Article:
I had lots of fun experimenting, playing with techniques old and new, and combining techniques. I hope the recipient likes the results!

Monday, 22 September 2008


I went on a course at Gallery Textiles with Annie, to learn about Lutradur. I had purchased a sheet of Lutradur last year but didn't have the confidence to play with it in case I "ruined" it. Now I know that "ruining" it is one of the fun things to do with it!!!

Lutradur is a lightweight polyester fibre substance which responds to heat by melting, and which can be coloured in a range of ways. It can also be printed on (but the images will be ghostly rather than dark and crisp), or have toner based images and text transferred onto it with acetone. Colour can ba added using transfer dyes or even colourwashes or paints, but these may not react in quite the way you expect as the lutradur doesn't actually absorb the wash or paint, this wraps itself round each fibre and clings to itself. And you cna't hurry the drying, because heat melts Lutradur!

The piece below was stamped with Xpandaprint (sometimes called dimensional fabric medium) using a foam stamp. I learn that less is more with this stuff!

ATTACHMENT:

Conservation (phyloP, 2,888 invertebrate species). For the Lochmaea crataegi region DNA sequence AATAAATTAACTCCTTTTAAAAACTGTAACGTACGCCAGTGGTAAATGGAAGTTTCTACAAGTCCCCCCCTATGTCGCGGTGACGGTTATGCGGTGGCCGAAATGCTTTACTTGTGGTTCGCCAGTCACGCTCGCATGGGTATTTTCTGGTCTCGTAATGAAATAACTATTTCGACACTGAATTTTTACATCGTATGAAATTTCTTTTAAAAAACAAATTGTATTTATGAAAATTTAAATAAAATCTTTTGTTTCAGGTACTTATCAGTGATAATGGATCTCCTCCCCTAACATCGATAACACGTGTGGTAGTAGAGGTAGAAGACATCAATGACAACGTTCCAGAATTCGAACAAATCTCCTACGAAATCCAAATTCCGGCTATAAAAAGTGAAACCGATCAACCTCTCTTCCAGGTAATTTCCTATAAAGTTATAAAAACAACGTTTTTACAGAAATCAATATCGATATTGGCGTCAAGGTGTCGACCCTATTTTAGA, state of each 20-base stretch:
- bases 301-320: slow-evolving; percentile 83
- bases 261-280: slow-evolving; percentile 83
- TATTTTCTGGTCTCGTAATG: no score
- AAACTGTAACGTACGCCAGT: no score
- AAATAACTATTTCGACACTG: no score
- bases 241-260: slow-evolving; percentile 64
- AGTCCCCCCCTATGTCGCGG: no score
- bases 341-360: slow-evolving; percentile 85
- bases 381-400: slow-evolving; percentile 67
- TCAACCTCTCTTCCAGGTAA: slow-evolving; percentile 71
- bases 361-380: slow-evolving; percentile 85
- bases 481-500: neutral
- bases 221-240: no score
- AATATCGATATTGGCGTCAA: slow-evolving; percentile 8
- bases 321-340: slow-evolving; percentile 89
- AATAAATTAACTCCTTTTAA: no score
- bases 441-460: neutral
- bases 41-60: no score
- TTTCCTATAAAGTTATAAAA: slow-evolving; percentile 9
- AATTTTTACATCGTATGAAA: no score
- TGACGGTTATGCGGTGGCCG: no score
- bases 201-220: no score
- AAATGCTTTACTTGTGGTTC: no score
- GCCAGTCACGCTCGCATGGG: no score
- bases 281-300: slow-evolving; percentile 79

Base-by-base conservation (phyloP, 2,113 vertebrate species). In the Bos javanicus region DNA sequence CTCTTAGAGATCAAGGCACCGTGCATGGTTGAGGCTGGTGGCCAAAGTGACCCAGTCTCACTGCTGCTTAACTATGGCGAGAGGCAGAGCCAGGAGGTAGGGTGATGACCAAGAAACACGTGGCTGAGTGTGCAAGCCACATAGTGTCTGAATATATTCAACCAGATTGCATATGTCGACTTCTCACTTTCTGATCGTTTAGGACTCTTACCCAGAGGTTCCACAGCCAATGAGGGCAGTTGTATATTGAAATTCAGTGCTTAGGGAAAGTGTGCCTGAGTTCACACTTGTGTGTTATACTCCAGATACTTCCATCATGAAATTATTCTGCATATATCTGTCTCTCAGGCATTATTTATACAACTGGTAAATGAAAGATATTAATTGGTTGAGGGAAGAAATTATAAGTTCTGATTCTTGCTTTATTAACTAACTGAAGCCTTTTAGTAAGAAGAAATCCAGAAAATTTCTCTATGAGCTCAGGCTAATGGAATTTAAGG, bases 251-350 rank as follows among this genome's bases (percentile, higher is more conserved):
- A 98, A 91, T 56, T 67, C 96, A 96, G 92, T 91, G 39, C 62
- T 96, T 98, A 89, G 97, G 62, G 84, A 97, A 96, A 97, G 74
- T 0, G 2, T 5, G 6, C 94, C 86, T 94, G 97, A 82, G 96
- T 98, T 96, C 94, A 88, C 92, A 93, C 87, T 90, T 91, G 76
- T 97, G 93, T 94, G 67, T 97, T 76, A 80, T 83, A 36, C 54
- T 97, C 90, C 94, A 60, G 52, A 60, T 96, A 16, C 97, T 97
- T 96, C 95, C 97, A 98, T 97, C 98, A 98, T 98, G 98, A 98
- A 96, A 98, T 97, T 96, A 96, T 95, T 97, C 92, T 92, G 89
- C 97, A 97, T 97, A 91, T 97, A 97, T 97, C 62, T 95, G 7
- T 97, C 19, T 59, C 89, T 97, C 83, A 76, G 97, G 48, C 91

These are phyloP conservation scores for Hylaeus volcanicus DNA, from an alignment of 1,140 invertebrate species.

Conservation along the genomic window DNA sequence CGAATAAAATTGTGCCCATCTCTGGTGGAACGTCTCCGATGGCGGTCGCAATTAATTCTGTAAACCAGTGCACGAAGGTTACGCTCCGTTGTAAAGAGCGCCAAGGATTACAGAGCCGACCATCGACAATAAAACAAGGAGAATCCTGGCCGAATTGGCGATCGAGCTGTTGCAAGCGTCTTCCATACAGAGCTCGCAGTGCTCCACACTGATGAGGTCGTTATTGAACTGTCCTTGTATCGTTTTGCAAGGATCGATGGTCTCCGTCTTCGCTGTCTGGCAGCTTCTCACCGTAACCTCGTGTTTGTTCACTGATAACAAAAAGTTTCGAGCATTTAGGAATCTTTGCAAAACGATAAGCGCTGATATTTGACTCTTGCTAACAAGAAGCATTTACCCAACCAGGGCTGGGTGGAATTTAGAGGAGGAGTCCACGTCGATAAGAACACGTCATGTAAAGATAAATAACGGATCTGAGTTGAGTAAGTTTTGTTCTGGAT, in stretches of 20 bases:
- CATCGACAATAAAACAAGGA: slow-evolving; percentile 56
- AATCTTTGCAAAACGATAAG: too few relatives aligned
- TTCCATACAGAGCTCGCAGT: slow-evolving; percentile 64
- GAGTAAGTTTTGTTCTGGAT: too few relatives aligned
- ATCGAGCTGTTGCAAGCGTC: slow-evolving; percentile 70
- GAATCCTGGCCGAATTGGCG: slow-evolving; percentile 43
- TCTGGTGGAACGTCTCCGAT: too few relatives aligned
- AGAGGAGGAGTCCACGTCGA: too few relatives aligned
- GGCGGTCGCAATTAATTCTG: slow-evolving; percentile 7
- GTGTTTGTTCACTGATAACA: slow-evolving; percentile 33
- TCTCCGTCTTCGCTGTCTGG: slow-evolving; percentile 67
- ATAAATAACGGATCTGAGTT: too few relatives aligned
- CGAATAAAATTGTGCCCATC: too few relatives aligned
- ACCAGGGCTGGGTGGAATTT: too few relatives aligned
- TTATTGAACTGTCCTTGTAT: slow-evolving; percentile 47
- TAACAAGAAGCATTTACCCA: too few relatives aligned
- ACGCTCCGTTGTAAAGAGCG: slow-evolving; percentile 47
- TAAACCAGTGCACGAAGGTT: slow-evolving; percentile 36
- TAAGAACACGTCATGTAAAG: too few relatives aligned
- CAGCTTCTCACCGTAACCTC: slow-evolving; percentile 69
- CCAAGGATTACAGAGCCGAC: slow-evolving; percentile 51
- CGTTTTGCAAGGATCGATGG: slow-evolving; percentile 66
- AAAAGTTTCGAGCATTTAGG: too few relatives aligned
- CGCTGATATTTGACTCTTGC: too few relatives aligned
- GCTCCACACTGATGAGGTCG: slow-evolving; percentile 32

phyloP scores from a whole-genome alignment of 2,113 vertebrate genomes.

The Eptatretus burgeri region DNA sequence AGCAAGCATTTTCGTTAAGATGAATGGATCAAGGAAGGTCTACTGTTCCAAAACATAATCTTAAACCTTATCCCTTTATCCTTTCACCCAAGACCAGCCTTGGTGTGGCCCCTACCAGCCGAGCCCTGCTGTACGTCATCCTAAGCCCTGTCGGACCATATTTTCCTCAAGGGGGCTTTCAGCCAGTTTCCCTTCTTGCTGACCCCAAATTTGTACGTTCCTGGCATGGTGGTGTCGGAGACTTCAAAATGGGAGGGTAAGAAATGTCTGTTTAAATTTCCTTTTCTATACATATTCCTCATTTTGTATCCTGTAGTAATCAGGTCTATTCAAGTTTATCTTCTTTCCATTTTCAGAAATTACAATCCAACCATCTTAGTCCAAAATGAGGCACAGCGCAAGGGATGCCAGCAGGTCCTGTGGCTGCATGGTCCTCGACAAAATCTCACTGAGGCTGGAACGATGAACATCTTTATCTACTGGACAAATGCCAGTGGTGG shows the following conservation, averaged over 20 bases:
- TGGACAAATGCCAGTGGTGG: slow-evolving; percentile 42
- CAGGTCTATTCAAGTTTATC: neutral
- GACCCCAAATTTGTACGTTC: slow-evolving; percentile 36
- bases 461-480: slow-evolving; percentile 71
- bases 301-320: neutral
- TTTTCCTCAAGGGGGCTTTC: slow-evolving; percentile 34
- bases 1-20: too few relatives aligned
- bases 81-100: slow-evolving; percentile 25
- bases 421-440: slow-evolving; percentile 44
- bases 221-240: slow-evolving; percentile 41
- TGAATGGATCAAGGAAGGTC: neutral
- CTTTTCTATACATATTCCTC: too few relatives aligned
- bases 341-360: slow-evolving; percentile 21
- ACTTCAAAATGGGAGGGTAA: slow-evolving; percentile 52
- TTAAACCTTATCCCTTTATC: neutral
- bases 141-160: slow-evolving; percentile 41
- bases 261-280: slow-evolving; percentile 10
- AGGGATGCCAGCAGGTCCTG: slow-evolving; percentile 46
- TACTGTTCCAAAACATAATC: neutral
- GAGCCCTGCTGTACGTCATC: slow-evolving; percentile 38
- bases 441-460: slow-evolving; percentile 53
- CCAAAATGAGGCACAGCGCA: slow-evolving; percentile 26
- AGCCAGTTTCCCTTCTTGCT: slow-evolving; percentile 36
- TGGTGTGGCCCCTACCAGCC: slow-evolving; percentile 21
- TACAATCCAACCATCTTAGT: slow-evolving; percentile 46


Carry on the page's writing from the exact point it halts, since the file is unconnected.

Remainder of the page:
Once stamped, if you carefully heat, the Xpandaprint bubbles and expands into a raised image. At that point I sprayed the whole piece with a colourwash, then used hot foils to highlight the highest areas of the main focal point with gold. (Not all foils use heat, some only work with glues.)

I then took a versatool and used the fine solder point, to 'cut' the Lutradur here and there,and wafted a heat gun over it for a while until it started to melt into small distressed holes.

The piece below was black Lutradur (70g weight), which was coloured using metallic paints. They give texture rather than lots of colour. Once painted and dry, I used Xpandapriont and a stencil to create the ferns, then heated them until they expanded. As this was a test piece, I used the fine soldering tool again, to cut some shapes into the Lutradur. You can use metal stencils to cut precisesly, the tip goes through the Lutradur like a hot knife through butter. I heated the whole piece with the heat gun, if you enlarge by clicking on the image, you can see where the cut and heated areas are.

This is fun stuff and I am sure I will be using it again.

Tuesday, 16 September 2008

Canvas with metal

Another birthday or two, another canvas or two! I made 2 similar canvases for friends with birthdays. I painted the canvases purple because one of them loves purple, then stamped a swirly flourish with Victorian Violet Brilliance ink. I made the heart embellishment by cutting up an aluminium can, then running it through the Wizard with a small Cuttlebug heart die. It left a deep mark in the cutting mat... I ran it thought the Wizard again in the little embossing folder, to emboss it, and gave it a coat of Ranger alcohol inks - Eggplant, Currant and Wild Plum.